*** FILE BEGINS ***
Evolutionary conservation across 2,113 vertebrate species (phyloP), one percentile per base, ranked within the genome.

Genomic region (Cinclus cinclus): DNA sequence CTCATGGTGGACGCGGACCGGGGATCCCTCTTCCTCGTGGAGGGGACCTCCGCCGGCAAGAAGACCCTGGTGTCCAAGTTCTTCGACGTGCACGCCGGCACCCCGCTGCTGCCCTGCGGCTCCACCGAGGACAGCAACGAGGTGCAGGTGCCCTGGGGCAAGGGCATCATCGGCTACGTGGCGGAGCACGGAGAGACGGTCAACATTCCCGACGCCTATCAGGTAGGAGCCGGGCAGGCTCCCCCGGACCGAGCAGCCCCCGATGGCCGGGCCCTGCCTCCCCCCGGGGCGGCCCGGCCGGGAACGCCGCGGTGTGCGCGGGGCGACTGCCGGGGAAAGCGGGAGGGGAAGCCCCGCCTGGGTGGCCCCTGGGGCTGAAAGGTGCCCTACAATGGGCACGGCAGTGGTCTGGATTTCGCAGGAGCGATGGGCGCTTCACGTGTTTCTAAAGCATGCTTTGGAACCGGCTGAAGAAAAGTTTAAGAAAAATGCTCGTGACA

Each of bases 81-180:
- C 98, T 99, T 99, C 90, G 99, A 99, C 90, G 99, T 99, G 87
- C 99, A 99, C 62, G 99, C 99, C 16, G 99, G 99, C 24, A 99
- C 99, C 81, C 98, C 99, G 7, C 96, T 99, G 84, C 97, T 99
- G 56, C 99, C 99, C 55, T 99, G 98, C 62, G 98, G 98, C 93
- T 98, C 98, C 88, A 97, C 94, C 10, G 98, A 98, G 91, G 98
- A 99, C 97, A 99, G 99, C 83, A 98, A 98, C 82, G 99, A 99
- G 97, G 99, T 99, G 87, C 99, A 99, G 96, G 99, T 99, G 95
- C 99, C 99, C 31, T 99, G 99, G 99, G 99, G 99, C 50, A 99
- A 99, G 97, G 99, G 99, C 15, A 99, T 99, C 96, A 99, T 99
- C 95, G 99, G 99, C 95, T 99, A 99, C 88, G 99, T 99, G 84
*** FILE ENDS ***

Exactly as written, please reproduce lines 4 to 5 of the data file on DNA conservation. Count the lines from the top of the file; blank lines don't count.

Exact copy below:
- C 98, T 99, T 99, C 90, G 99, A 99, C 90, G 99, T 99, G 87
- C 99, A 99, C 62, G 99, C 99, C 16, G 99, G 99, C 24, A 99